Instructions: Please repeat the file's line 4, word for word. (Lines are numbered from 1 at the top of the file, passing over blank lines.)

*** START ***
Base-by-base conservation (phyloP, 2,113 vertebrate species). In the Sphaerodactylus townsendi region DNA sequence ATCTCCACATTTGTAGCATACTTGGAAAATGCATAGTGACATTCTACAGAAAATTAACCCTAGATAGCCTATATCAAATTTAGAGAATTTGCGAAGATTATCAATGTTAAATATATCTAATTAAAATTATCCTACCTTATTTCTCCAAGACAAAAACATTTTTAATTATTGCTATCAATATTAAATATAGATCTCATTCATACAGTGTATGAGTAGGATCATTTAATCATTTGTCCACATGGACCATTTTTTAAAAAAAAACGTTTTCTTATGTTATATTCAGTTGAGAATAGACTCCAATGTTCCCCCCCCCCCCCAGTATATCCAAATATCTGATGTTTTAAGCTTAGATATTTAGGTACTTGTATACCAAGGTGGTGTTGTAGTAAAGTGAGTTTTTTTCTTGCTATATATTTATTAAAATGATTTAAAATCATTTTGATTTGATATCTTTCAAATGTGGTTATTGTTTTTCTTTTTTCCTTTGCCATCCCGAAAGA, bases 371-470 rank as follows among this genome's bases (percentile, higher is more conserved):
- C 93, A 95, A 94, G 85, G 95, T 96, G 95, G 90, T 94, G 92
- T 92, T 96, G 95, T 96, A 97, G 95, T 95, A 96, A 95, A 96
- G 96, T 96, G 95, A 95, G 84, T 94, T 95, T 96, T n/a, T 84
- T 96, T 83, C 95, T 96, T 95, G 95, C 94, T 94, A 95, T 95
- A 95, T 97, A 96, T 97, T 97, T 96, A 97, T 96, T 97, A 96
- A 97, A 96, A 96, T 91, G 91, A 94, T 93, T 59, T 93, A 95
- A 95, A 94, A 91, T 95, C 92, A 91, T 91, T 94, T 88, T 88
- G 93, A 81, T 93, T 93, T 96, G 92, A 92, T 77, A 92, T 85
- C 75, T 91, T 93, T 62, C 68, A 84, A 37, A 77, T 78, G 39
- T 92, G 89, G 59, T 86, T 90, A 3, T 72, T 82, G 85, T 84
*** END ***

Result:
- G 96, T 96, G 95, A 95, G 84, T 94, T 95, T 96, T n/a, T 84